The Iraqi government this month passed a budget without Kurdish leaders, who expressed frustration when the budget passed with $650 million for northern oil developments against the $3.5 billion they wanted.
Kate Dourian, Middle East editor for energy reporting agency Platts, said the budget law has made internal divisions more severe.
"The gap between the two sides is now wider than before," she told the BBC.
The sides are at odds over jurisdiction in the energy sector. The Iraqi government considers unilateral deals with semiautonomous Kurdish areas illegal. The dispute has interfered with Kurdish oil experts.
Hayward, Genel chief executive officer, said he was unfazed by the internal political dynamics in Iraq.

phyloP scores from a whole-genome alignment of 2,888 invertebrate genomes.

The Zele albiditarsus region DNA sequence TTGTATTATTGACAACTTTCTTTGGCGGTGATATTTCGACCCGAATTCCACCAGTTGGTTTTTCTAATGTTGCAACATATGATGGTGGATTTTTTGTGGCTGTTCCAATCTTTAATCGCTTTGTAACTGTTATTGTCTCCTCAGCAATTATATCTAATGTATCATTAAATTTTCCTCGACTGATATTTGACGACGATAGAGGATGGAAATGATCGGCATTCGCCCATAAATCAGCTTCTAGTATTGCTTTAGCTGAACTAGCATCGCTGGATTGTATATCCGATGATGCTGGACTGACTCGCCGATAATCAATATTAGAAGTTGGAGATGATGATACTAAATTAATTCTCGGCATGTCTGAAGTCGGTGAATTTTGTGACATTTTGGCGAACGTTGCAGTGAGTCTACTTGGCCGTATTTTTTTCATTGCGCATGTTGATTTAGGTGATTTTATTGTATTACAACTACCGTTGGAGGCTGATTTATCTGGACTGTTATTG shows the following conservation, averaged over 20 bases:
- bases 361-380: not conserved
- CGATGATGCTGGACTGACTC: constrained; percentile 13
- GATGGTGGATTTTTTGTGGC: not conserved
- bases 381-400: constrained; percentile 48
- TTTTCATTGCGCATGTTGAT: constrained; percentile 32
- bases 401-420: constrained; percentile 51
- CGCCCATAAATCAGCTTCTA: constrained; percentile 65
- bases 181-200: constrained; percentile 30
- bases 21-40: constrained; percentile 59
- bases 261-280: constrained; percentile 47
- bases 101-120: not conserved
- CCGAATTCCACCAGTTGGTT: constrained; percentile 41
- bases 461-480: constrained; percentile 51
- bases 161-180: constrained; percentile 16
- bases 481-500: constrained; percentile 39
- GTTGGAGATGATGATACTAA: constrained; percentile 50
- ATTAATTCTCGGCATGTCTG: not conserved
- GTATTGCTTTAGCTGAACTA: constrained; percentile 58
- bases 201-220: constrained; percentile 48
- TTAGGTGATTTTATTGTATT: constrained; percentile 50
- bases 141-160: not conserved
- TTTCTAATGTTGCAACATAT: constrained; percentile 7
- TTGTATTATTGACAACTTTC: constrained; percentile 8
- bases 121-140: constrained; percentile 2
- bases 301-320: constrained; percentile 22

"We're going to get to a place where people realize this is too big an opportunity for all of Iraq," he told the BBC.
Genel received permission Jan. 7 from the Kurdistan Regional Government to ship crude oil from the Taq Taq field by truck to Turkey. Export restrictions had been in place as a sign of growing frustration with the central Iraqi government over oil laws in the country.
Genel Energy said that in the first two weeks of January it produced on average 89,000 barrels of oil per day in Iraq.
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